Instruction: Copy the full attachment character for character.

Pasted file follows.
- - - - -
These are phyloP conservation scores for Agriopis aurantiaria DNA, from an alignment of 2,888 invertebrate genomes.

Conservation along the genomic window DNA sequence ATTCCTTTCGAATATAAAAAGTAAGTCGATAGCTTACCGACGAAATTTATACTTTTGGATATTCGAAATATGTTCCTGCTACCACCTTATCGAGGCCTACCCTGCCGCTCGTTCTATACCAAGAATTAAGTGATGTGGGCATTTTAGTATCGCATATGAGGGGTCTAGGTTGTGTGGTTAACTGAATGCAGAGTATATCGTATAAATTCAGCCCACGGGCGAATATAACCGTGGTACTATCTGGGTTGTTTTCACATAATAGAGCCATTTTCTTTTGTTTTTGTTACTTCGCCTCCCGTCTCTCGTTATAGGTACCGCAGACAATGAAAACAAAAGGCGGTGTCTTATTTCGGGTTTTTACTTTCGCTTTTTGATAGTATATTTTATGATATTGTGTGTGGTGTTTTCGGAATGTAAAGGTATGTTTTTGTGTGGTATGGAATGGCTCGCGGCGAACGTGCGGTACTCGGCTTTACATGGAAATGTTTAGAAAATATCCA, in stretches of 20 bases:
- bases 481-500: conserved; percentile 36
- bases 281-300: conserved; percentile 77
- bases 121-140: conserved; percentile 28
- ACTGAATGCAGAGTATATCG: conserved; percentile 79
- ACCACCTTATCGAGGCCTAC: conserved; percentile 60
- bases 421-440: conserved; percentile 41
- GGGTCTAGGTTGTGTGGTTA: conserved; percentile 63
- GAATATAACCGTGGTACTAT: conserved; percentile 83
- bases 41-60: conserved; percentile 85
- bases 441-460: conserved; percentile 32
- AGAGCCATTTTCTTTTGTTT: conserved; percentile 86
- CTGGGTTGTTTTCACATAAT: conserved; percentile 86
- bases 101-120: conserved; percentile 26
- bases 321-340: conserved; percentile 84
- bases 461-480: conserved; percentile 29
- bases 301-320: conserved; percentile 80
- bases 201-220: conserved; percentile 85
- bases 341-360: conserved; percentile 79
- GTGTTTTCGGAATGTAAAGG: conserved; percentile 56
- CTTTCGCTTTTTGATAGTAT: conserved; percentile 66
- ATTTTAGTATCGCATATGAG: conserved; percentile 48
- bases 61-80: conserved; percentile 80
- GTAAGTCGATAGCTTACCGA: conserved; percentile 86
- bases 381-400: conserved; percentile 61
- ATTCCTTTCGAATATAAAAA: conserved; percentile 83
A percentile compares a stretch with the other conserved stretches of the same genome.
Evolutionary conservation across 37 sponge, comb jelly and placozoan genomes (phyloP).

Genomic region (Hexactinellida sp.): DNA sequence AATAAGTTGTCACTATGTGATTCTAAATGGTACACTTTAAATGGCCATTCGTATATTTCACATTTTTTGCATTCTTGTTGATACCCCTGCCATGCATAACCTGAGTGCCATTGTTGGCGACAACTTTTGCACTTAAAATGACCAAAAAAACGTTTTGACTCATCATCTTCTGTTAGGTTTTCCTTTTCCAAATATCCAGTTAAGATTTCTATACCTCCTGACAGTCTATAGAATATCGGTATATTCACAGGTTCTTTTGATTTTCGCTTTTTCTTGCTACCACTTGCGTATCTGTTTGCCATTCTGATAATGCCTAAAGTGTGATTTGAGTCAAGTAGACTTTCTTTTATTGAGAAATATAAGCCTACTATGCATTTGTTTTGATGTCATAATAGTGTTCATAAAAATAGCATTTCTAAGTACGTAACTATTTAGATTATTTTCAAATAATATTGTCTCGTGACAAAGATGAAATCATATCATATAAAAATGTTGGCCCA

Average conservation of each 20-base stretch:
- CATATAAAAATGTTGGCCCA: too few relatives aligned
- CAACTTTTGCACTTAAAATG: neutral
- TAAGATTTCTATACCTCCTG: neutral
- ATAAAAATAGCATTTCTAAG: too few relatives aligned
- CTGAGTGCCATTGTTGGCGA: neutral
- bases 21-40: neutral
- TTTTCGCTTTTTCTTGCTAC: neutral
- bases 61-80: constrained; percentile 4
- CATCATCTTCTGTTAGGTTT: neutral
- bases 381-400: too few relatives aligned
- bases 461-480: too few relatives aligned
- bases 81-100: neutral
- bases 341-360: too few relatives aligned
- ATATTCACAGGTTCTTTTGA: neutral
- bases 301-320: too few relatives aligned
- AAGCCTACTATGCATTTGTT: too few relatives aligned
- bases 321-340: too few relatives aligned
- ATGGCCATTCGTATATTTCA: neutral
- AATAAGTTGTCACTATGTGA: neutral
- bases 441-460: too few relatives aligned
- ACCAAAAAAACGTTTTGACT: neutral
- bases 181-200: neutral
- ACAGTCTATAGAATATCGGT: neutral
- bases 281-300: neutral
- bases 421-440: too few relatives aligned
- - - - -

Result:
These are phyloP conservation scores for Agriopis aurantiaria DNA, from an alignment of 2,888 invertebrate genomes.

Conservation along the genomic window DNA sequence ATTCCTTTCGAATATAAAAAGTAAGTCGATAGCTTACCGACGAAATTTATACTTTTGGATATTCGAAATATGTTCCTGCTACCACCTTATCGAGGCCTACCCTGCCGCTCGTTCTATACCAAGAATTAAGTGATGTGGGCATTTTAGTATCGCATATGAGGGGTCTAGGTTGTGTGGTTAACTGAATGCAGAGTATATCGTATAAATTCAGCCCACGGGCGAATATAACCGTGGTACTATCTGGGTTGTTTTCACATAATAGAGCCATTTTCTTTTGTTTTTGTTACTTCGCCTCCCGTCTCTCGTTATAGGTACCGCAGACAATGAAAACAAAAGGCGGTGTCTTATTTCGGGTTTTTACTTTCGCTTTTTGATAGTATATTTTATGATATTGTGTGTGGTGTTTTCGGAATGTAAAGGTATGTTTTTGTGTGGTATGGAATGGCTCGCGGCGAACGTGCGGTACTCGGCTTTACATGGAAATGTTTAGAAAATATCCA, in stretches of 20 bases:
- bases 481-500: conserved; percentile 36
- bases 281-300: conserved; percentile 77
- bases 121-140: conserved; percentile 28
- ACTGAATGCAGAGTATATCG: conserved; percentile 79
- ACCACCTTATCGAGGCCTAC: conserved; percentile 60
- bases 421-440: conserved; percentile 41
- GGGTCTAGGTTGTGTGGTTA: conserved; percentile 63
- GAATATAACCGTGGTACTAT: conserved; percentile 83
- bases 41-60: conserved; percentile 85
- bases 441-460: conserved; percentile 32
- AGAGCCATTTTCTTTTGTTT: conserved; percentile 86
- CTGGGTTGTTTTCACATAAT: conserved; percentile 86
- bases 101-120: conserved; percentile 26
- bases 321-340: conserved; percentile 84
- bases 461-480: conserved; percentile 29
- bases 301-320: conserved; percentile 80
- bases 201-220: conserved; percentile 85
- bases 341-360: conserved; percentile 79
- GTGTTTTCGGAATGTAAAGG: conserved; percentile 56
- CTTTCGCTTTTTGATAGTAT: conserved; percentile 66
- ATTTTAGTATCGCATATGAG: conserved; percentile 48
- bases 61-80: conserved; percentile 80
- GTAAGTCGATAGCTTACCGA: conserved; percentile 86
- bases 381-400: conserved; percentile 61
- ATTCCTTTCGAATATAAAAA: conserved; percentile 83
A percentile compares a stretch with the other conserved stretches of the same genome.
Evolutionary conservation across 37 sponge, comb jelly and placozoan genomes (phyloP).

Genomic region (Hexactinellida sp.): DNA sequence AATAAGTTGTCACTATGTGATTCTAAATGGTACACTTTAAATGGCCATTCGTATATTTCACATTTTTTGCATTCTTGTTGATACCCCTGCCATGCATAACCTGAGTGCCATTGTTGGCGACAACTTTTGCACTTAAAATGACCAAAAAAACGTTTTGACTCATCATCTTCTGTTAGGTTTTCCTTTTCCAAATATCCAGTTAAGATTTCTATACCTCCTGACAGTCTATAGAATATCGGTATATTCACAGGTTCTTTTGATTTTCGCTTTTTCTTGCTACCACTTGCGTATCTGTTTGCCATTCTGATAATGCCTAAAGTGTGATTTGAGTCAAGTAGACTTTCTTTTATTGAGAAATATAAGCCTACTATGCATTTGTTTTGATGTCATAATAGTGTTCATAAAAATAGCATTTCTAAGTACGTAACTATTTAGATTATTTTCAAATAATATTGTCTCGTGACAAAGATGAAATCATATCATATAAAAATGTTGGCCCA

Average conservation of each 20-base stretch:
- CATATAAAAATGTTGGCCCA: too few relatives aligned
- CAACTTTTGCACTTAAAATG: neutral
- TAAGATTTCTATACCTCCTG: neutral
- ATAAAAATAGCATTTCTAAG: too few relatives aligned
- CTGAGTGCCATTGTTGGCGA: neutral
- bases 21-40: neutral
- TTTTCGCTTTTTCTTGCTAC: neutral
- bases 61-80: constrained; percentile 4
- CATCATCTTCTGTTAGGTTT: neutral
- bases 381-400: too few relatives aligned
- bases 461-480: too few relatives aligned
- bases 81-100: neutral
- bases 341-360: too few relatives aligned
- ATATTCACAGGTTCTTTTGA: neutral
- bases 301-320: too few relatives aligned
- AAGCCTACTATGCATTTGTT: too few relatives aligned
- bases 321-340: too few relatives aligned
- ATGGCCATTCGTATATTTCA: neutral
- AATAAGTTGTCACTATGTGA: neutral
- bases 441-460: too few relatives aligned
- ACCAAAAAAACGTTTTGACT: neutral
- bases 181-200: neutral
- ACAGTCTATAGAATATCGGT: neutral
- bases 281-300: neutral
- bases 421-440: too few relatives aligned